PBS Board adopts tiered pricing model for top sponsorships

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The PBS Board approved a more flexible tiered pricing model for top underwriting deals at its meeting Tuesday.

The board’s Corporate Support Advisory Committee recommended the change after six months of research. “Our inventory is overpriced,” committee Chair Kliff Kuehl, CEO of KCPT in Kansas City, Mo., said during a committee meeting Monday.

Current prices for 30-second spots, set in 2004, are $1.5 million for series and $250,000 for specials. Those are “significantly higher” than other broadcasting and cable rates, he said.

National and station sales teams also “wanted greater flexibility” in pricing, Kuehl said.

The committee recommended that the board adopt a tiered pricing system, with new thresholds to be set by PBS management.

“The overarching goal is this pricing model is to be more aligned to the broader media landscape and more flexible and responsive to reacting to that landscape while preserving PBS’ core noncommercial mission,” Kuehl said. “Our goal is to increase underwriting for the national schedule using this more nimble approach.”

The board unanimously passed the new model.

The board also heard from PBS President Paula Kerger that the new sIX interconnection system is nearing a major milestone: The old non–real-time satellite transponder will be turned off Jan. 2.

“We are delivering sIX on time and on budget after a huge effort within PBS and across the system,” Kerger said.

PBS Chief Technology Officer Mario Vecchi told the interconnection committee Monday that as of Friday, 84 stations were up and running on sIX.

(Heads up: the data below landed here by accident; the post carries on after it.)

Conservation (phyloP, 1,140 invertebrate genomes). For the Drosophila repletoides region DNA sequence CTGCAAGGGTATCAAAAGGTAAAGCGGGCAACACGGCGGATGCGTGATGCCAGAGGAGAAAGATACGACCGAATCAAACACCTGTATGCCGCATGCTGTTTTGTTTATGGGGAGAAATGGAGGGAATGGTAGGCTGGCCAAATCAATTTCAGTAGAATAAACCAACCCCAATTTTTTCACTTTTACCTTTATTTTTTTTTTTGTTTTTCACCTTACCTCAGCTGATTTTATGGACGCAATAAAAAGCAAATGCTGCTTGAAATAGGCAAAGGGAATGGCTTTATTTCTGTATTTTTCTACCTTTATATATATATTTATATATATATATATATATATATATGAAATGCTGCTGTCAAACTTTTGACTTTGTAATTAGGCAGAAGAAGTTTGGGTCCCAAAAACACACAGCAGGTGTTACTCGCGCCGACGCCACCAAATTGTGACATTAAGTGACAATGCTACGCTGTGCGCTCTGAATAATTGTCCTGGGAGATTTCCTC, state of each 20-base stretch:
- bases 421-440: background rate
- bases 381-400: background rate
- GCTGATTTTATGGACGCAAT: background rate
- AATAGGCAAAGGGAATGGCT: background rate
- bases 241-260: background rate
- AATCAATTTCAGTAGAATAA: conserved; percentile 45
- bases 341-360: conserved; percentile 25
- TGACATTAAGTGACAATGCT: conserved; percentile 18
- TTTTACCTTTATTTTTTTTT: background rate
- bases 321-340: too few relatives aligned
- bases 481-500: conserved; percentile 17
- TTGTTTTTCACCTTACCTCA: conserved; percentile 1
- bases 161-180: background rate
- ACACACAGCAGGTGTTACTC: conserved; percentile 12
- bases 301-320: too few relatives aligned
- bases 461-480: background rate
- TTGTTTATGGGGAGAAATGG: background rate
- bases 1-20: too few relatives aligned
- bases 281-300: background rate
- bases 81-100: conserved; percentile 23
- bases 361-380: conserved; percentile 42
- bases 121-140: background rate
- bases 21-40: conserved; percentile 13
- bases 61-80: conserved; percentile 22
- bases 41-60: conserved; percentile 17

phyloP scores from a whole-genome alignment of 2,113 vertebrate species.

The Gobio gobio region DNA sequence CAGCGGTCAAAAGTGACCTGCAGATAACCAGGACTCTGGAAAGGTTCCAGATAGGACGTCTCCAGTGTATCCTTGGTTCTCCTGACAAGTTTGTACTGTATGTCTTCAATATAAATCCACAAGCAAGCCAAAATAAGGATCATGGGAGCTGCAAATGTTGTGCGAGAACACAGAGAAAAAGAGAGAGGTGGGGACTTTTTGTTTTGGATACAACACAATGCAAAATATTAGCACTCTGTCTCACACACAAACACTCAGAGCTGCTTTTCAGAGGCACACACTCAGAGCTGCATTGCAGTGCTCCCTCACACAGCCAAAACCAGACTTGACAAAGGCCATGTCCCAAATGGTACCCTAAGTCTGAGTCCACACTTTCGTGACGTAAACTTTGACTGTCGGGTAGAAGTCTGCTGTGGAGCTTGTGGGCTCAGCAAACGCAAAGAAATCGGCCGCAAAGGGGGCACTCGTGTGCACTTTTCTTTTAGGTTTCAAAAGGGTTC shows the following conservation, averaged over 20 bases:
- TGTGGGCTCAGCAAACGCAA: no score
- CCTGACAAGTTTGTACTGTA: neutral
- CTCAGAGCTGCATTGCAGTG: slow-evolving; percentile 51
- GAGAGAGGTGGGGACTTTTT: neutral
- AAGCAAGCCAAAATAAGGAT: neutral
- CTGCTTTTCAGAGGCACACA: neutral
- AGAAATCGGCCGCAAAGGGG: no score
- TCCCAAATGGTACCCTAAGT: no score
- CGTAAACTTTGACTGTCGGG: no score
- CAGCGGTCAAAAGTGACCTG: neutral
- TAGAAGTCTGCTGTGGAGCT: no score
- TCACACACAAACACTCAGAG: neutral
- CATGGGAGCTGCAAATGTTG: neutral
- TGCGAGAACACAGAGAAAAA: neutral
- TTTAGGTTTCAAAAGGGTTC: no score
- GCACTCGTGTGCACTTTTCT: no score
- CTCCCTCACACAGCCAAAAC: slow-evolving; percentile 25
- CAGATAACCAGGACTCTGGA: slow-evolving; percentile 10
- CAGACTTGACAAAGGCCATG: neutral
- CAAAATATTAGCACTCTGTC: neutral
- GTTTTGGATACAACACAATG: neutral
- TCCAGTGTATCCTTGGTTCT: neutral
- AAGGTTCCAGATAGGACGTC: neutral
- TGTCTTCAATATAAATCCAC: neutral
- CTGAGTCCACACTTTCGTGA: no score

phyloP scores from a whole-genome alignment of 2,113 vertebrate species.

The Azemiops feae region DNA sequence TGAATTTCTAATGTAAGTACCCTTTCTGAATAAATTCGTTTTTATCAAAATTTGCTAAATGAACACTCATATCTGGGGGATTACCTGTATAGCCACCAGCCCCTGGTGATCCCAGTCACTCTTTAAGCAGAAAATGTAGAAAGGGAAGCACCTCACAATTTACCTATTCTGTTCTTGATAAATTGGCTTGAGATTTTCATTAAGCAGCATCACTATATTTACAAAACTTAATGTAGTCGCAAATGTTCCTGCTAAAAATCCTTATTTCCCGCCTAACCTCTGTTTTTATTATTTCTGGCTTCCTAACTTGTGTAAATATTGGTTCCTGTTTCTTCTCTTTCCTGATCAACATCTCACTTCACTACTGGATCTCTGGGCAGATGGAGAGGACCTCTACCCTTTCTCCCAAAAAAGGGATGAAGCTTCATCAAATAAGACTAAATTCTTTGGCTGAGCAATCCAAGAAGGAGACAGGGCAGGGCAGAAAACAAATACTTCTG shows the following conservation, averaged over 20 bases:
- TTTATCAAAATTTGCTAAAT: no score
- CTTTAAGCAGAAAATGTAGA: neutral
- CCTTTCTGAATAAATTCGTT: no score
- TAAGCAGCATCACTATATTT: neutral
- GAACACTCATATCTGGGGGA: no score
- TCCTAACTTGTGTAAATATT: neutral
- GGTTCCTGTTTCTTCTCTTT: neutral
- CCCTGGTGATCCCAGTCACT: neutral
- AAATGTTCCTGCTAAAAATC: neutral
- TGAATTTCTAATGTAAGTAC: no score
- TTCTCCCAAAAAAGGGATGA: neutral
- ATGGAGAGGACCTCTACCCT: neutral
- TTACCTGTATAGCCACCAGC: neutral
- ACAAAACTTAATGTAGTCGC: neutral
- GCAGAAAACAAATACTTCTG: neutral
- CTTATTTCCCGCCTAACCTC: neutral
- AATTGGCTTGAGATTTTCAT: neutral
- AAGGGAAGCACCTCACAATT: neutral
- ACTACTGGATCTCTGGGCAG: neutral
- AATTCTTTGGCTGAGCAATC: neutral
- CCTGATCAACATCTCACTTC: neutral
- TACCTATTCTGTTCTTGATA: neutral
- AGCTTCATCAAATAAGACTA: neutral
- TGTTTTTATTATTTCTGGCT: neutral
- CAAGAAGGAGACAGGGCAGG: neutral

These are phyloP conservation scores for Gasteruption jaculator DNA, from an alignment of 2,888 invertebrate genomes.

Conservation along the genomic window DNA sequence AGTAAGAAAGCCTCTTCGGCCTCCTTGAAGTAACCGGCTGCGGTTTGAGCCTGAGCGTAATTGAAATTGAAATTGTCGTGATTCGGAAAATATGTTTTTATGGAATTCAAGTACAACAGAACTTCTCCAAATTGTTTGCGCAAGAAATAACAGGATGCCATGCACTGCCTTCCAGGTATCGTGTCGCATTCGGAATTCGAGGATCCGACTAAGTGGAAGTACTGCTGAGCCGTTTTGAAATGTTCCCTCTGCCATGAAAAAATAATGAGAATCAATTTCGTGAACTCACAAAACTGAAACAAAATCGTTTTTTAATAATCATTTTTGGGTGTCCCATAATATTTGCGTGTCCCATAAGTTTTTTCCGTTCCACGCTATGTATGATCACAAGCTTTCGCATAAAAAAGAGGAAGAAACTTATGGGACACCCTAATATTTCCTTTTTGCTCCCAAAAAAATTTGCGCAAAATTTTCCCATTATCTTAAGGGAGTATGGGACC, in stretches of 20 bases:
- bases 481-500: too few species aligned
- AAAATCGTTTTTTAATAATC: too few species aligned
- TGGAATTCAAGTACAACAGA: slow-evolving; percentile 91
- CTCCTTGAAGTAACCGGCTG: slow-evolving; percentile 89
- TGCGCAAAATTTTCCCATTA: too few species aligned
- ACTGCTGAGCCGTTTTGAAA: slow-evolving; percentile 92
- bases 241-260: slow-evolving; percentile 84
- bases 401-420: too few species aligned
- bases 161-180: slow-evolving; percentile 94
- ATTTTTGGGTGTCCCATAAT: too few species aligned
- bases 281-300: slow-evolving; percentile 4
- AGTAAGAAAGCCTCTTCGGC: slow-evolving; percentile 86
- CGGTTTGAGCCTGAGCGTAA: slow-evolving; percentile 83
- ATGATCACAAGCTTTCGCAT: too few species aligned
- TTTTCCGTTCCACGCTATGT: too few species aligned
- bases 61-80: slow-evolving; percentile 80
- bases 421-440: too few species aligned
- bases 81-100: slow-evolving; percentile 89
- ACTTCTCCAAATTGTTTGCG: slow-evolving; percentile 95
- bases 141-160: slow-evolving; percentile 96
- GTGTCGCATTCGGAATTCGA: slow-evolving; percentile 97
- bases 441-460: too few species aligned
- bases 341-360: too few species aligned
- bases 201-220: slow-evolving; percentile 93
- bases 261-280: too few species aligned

“It’s increasing by the hour,” Vecchi said. “They’re coming on fast.”

Two of the three joint master services stations went live last week, Vecchi said, representing 38 stations. The final joint master will bring on 20 more stations and is scheduled to connect this week.

The board also unanimously approved changes to PBS’ policy for members in multistation markets, the first major update since the Program Differentiation Plan was created in 1995.

The new policy:

  • Limits PDP membership to the current 17 stations;
  • Requires PDP stations to seek PBS Board approval to transition to full-service and demonstrate “extraordinary circumstances” to do so;
  • Restricts PDP stations from airing new PBS fundraising programs until one pledge drive after release to full member stations;
  • Requires PDP stations to carry “mission-based” programming, such as Independent Lens or arts content, for 10 percent of prime time; and
  • Provides PDP stations with access to Passport, the video-on-demand service that has been a strong fundraiser for primary stations.

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